Emergency room doctors urge extra caution this Fourth of July
Washington — Canceled Fourth of July fireworks shows across the country are prompting many Americans – against the advice of safety advocates – to put on their own displays.
“Each year, emergency physicians see an influx of people coming into the ER with avoidable fireworks injuries,” William Jaquis, president of the American College of Emergency Physicians, said in a June 25 press release. More than 9,000 firework-related emergencies occur every year, ACEP says, and 36% of those involve children younger than 15.
The association urges Americans who want to see fireworks to “leave it to the professionals.” But if you insist on setting off fireworks yourself, ACEP says the following can help prevent serious injuries or burns:
- Buy fireworks, sparklers or other flammable items from reputable, legal sellers.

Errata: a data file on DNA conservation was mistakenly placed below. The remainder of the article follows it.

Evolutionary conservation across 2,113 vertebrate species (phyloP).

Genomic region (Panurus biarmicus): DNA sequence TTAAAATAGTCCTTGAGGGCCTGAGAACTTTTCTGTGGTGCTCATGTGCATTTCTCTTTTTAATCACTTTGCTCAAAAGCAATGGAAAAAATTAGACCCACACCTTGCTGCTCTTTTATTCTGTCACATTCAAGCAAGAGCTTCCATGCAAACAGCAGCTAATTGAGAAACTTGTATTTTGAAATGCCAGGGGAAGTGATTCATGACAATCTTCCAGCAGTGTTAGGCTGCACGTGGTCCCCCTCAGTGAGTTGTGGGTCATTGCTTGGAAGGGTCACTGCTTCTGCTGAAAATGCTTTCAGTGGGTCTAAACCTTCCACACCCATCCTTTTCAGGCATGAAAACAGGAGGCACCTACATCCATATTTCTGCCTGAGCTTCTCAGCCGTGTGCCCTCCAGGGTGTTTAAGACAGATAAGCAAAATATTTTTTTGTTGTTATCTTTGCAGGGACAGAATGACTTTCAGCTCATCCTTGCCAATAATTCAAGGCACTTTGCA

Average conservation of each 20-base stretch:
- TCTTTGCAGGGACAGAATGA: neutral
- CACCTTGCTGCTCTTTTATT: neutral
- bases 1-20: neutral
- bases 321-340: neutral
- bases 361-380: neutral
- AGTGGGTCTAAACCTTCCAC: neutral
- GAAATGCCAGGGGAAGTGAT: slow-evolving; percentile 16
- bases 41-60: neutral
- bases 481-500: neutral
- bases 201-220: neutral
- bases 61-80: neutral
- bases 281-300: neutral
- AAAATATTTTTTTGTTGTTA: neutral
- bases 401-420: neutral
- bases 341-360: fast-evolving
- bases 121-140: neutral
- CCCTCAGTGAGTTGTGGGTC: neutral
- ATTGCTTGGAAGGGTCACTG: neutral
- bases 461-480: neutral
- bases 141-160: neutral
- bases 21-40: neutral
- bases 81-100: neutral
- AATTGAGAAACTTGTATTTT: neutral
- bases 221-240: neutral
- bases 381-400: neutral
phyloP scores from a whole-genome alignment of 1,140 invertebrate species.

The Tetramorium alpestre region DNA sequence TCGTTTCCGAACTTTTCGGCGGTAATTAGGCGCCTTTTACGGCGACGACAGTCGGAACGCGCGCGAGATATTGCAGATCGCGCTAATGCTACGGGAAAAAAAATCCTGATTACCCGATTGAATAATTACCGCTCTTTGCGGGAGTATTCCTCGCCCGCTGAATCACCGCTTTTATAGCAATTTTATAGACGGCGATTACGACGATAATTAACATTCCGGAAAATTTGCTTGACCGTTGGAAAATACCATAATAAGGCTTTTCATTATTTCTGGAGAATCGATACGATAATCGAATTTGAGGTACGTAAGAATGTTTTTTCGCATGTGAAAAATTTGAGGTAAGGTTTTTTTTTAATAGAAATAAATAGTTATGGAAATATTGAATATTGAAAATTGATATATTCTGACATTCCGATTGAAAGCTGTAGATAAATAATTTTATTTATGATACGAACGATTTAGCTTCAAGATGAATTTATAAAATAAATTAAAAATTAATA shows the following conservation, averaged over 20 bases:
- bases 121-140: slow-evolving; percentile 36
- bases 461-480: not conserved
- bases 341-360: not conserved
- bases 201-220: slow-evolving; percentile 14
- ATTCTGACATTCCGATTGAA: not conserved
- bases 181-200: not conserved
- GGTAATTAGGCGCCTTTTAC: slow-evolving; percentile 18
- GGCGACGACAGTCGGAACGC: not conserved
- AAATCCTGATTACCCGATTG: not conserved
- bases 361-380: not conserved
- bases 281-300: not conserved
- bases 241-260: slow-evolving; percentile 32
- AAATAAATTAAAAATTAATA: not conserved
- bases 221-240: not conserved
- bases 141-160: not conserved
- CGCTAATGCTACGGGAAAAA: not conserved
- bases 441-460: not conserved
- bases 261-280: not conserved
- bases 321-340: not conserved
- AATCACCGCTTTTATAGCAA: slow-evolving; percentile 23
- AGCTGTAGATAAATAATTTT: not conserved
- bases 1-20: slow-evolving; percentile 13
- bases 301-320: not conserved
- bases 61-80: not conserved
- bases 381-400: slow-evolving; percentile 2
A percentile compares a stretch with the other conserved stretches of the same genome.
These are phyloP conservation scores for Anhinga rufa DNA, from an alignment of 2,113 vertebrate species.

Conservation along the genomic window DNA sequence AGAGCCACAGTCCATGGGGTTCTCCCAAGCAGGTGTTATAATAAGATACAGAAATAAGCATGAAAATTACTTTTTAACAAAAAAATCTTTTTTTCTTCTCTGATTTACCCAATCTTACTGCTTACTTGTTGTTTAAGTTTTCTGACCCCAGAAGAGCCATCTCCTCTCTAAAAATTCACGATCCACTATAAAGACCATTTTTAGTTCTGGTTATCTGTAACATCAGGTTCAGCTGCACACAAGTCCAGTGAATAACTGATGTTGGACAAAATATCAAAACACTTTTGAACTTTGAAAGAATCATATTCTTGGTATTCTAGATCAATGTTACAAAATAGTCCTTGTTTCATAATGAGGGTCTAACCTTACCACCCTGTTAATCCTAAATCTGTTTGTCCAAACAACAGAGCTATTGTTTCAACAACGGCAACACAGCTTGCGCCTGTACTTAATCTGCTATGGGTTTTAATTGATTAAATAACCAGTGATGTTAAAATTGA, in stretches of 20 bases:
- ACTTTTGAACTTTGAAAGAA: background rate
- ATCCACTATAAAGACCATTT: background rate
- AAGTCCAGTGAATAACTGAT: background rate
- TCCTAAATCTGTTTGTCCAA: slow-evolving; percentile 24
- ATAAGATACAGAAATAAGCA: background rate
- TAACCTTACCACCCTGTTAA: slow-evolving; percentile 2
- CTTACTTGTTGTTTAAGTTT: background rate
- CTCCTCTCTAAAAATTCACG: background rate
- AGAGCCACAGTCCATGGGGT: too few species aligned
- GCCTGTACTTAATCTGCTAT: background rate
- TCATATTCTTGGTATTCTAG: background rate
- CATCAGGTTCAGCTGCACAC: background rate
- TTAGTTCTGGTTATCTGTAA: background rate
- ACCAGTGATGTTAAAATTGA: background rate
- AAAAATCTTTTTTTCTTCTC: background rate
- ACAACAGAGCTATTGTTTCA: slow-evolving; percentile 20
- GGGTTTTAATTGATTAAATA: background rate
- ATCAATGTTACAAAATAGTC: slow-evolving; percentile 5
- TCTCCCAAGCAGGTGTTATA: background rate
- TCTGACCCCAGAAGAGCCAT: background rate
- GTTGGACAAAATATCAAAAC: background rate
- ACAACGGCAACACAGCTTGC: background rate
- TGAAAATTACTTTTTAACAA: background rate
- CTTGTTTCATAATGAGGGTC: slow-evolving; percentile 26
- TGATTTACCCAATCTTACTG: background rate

- Keep a fire extinguisher and large bucket of water or hose nearby.
- Light one firework at a time and keep all flammable items away from children. This includes sparklers, which can burn hot enough to melt metal.
- Never try to relight or handle fireworks that malfunction or don’t go off.
- Don’t ignite fireworks in containers, which could turn into dangerous shrapnel.
- Avoid horseplay around fireworks, torches, candles or any flammable items. Don’t point them at people or launch them toward anyone.
- When lighting a firework, don’t stand directly over it. Back up immediately after lighting.
- Spray used fireworks with water until soaked. Placing dry fireworks in a trash can create a fire hazard.
- Don’t let COVID-19 concerns keep you from going to the ER if you have a medical issue.